Leaving the cove of Morella Nou to the south along the Camí de Cavalls (still in the east of Menorca) we reach the cove de En Cavaller (we are still in the Albufera de es Grau Natural Area of Special Interest). This cove, located between Morro de sa Falconera and Cap de Mossén Vives, is basically a cove of grey rocks and no sand, without any kind of services and whose recommended access is only by the Camí de Cavalls (the inner path passes through estates whose access is private).
This cove is protected from the north winds by the Cape of Mossén Vives and is only affected by easterly winds. During the hot months it is not advisable to visit it if you are not well prepared with food, water and above all something that provides some shade. Nor is it advisable to access by boat as there are many rocks in the area and anchoring is complicated and difficult. It is a very little frequented cove, but it is a good destination for those who are looking for surface snorkelling, as its rocky bottom is very attractive.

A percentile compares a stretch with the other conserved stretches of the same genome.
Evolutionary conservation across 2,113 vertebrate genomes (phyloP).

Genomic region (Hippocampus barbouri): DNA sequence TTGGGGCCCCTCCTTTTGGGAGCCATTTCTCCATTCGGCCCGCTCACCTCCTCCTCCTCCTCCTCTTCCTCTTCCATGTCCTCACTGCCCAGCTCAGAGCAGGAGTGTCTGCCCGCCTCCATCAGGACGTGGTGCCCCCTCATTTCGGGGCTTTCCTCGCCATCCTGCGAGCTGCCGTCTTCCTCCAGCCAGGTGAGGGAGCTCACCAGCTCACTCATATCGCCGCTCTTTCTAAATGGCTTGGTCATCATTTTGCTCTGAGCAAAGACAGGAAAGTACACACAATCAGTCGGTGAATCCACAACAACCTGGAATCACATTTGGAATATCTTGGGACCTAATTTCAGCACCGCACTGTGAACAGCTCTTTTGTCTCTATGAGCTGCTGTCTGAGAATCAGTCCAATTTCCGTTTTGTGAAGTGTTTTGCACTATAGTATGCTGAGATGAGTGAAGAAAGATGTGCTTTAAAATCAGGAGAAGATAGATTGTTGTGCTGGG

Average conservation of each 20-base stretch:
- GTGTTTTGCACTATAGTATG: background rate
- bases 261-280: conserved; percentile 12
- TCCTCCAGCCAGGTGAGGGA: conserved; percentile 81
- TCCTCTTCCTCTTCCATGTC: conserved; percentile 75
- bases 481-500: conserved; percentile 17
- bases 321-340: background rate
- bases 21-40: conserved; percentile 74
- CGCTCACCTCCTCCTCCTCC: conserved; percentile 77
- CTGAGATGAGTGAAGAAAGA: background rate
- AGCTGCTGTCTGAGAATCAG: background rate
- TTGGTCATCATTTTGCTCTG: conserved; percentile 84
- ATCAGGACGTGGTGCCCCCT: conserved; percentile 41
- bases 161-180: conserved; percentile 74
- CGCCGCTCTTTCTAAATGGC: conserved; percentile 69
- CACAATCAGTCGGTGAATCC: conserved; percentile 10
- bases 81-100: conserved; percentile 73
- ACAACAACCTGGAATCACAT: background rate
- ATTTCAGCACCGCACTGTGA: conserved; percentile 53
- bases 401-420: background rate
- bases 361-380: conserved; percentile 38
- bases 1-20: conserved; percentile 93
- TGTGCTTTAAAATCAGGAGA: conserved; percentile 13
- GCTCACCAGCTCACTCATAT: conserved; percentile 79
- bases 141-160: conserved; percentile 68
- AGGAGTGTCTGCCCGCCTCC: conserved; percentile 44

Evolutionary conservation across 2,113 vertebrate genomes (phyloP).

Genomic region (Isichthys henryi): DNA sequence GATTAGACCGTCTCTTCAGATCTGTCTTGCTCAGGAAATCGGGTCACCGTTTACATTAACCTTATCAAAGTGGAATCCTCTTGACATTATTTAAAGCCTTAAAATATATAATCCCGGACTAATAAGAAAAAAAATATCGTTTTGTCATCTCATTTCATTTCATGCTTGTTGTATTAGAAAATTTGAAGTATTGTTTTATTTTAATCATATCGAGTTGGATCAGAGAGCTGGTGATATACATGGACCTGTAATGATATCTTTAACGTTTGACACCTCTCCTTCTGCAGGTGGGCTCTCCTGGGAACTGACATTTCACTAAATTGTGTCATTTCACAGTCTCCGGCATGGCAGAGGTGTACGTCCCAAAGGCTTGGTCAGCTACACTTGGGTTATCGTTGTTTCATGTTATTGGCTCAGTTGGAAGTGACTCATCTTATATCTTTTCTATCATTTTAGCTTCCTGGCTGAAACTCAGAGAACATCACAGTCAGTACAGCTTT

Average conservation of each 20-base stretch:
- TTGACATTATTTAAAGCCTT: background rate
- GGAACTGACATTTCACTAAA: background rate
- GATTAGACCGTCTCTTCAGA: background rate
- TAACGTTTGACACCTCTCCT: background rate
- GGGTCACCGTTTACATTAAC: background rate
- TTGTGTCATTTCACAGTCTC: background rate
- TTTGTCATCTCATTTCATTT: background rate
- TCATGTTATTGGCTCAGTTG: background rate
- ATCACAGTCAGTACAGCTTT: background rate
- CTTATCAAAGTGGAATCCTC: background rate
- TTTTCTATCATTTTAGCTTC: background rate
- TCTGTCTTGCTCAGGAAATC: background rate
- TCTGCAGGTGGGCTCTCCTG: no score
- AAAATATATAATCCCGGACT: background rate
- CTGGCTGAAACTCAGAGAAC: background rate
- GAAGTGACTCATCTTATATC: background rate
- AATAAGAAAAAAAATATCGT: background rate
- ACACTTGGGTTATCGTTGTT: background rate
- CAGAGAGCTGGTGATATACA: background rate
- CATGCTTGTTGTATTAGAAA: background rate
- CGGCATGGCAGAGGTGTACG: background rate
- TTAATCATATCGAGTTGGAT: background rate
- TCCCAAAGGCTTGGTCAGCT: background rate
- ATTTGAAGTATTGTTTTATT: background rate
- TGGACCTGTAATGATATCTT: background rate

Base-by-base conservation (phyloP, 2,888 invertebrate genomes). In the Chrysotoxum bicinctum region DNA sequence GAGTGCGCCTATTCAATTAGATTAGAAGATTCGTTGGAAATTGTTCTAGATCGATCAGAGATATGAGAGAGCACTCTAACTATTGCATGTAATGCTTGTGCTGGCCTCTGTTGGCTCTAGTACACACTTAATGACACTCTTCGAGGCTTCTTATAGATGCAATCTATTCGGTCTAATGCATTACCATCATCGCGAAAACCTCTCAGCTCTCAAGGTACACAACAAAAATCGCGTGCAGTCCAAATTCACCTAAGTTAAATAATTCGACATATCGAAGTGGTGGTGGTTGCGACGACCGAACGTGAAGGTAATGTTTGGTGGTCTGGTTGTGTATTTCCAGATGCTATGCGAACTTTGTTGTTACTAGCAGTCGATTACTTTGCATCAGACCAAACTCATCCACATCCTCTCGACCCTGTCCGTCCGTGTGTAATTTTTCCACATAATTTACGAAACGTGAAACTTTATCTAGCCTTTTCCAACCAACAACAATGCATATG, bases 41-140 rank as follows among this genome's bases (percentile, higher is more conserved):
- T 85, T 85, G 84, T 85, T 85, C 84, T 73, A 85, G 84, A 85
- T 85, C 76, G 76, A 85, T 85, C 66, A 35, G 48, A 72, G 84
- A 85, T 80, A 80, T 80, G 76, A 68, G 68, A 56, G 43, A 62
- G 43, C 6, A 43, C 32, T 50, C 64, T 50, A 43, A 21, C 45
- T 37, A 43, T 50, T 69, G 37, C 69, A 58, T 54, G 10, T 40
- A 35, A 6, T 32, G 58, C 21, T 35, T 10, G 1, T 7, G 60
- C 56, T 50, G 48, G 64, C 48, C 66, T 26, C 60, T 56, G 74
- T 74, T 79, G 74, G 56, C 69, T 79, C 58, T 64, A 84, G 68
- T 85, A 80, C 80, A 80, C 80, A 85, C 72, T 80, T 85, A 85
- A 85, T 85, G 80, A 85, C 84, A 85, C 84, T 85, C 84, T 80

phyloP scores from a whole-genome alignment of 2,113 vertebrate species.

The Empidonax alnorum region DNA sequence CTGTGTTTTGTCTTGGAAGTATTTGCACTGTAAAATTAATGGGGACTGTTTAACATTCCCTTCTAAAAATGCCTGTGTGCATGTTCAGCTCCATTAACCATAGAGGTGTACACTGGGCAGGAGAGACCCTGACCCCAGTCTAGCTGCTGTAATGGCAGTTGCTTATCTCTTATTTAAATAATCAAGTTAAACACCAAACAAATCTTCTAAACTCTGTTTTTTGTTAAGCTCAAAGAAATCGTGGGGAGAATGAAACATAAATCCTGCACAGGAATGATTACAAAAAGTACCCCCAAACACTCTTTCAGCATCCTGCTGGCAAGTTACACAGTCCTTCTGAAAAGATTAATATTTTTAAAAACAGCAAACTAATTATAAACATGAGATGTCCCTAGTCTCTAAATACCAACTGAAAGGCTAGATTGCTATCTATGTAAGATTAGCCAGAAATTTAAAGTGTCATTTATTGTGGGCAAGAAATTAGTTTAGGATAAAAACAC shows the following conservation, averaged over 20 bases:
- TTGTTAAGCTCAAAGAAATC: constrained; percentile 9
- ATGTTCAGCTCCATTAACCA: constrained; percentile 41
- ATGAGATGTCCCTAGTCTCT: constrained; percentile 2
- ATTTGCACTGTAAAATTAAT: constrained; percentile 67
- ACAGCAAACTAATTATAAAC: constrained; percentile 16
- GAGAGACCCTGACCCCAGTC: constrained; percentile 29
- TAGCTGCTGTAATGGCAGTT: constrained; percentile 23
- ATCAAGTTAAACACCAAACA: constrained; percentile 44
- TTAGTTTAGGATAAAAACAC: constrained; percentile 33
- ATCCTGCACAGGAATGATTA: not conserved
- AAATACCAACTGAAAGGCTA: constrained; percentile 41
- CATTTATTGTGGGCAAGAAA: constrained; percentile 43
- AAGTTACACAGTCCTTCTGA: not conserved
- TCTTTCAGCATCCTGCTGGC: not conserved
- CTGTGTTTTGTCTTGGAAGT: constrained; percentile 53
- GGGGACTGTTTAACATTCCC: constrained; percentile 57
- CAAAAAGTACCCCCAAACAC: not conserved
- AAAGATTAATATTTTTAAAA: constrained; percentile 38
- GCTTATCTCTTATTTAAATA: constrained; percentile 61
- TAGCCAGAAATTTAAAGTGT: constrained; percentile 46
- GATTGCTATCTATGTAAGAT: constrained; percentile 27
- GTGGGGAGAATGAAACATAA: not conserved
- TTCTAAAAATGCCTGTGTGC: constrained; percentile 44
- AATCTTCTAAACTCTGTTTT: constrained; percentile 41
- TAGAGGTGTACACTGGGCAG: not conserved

It is an area of low vegetation and very resistant due to the frequent and continuous wind in the area. It is also an area rich in fauna due to its proximity to the Albufera des Grau. As soon as we reach this small bay from the north, we will recognise it by a rocky mound crowned by a dry wall that seems to separate it from a previous cove and just after this small rocky headland. Just beyond this rocky headland, a little hidden among the vegetation, we will find a small building.
From the Favaritx lighthouse you have to calculate a distance of about 5 km and an hour and a half's walk at a good pace. It can also be reached from the south (Es Grau) but the distance is much longer and therefore less recommendable, especially in summer.
If you are attracted by such an isolated and peculiar place, come to Menorca, do not hesitate to come to Ca s'Arader, www.casarader.com or firstname.lastname@example.org and we will show you how to get there and enjoy this peculiar place. We are waiting for you!
Ca s’Arader is named after Menorca’s artisan carpenters that used the wood from the indigenous wild olive tree to make all kinds of farming tools. In the olden days it was an essential role for the islands economy that was passed on from fathers to sons. Today, the few artisan carpenters or araders that are left, mostly make gates, tables, benches or stalls amongst other items.